Reinforcers are items that reinforce and increase good behavior. Like bubbles, cucumber, ice-cream, apple etc. Things that the child likes.
PAIRING AND REINFORCEMENT
Pairing refers to using things your child likes (including bubbles, snacks, attention, etc.) and delivering these items without any demands. Pairing is not a one-time thing, though, so if your child resists any task like putting on his shoes, you’ll need to focus on pairing or re-pairing the activity to make it easier.
In addition to delivering reinforcing items, you also want to pair all external reinforcement with praise using simple gestures such as smiling and giving a thumbs-up and words or phrases like “That’s great!” You can also clap and simply say “Yay!” when your child is successful. In the beginning, you may need to deliver reinforcement every time there is the slightest success.
PAIRING STRATEGY – USE ONE WORD *3
Using a single word upto three times in a row before delivering reinforcement.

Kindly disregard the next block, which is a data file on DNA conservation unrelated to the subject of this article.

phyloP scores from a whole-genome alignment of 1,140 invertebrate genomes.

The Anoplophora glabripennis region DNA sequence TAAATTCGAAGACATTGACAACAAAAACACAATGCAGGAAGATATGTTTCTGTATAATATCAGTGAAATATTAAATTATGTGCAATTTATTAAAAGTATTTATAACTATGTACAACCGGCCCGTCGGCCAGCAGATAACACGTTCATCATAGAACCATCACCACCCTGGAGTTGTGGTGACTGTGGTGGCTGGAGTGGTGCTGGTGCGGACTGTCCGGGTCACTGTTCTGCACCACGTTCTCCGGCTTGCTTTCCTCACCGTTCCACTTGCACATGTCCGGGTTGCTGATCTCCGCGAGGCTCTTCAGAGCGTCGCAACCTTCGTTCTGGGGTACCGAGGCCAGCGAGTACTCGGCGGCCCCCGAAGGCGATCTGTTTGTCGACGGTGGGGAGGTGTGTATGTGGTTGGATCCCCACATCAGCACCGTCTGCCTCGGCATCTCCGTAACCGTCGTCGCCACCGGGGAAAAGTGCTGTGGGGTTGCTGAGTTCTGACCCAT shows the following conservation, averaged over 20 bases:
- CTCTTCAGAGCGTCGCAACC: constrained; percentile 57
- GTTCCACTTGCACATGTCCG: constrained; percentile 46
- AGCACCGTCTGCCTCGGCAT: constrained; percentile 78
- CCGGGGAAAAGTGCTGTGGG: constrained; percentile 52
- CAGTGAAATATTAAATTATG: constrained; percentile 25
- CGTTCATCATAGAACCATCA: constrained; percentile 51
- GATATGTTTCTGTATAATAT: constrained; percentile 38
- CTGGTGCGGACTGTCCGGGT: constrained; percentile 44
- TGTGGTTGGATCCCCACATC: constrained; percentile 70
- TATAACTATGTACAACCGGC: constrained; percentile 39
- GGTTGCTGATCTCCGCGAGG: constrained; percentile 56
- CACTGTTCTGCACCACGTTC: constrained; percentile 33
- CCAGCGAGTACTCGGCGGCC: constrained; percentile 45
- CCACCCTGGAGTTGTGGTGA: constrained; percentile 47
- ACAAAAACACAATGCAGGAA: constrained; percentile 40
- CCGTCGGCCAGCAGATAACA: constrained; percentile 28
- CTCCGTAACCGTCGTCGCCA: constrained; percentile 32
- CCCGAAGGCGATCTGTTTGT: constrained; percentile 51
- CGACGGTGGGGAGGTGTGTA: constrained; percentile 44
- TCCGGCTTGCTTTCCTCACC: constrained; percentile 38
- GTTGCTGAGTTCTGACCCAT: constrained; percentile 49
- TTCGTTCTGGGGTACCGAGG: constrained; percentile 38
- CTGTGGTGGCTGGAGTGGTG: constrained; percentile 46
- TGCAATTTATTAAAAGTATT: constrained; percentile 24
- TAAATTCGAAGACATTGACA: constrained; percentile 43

If the child echoes you after the first or second time you say the word, deliver the reinforcer immediately.
If your child loves bananas, cut the fruit into several pieces. Say “banana, banana, banana” up to three times as you deliver each piece. If he says “banana” or “nana,” deliver the piece as quickly as you can. Then when you hold up the next piece a minute or two later, you might wait a few seconds before saying it and delivering it to see if your child will mand for it more spontaneously. Finally, if your child is having problem behaviors or you’re losing his interest when you say words three times in a row, you may need to quicken your pace and vary the number of times you repeat the words.
Avoid talking in complete sentences, and use words with few syllables.
If your child wants to be picked up, for example, avoid saying, “Okay, I’ll pick you up, Susie,” which may sound like garbled nonsense if she has little language comprehension. Instead, say, “up, up, up” right before you lift her. When you open a door, say, “open, open, open!” As you help your child out of his booster seat, say, “down, down, down.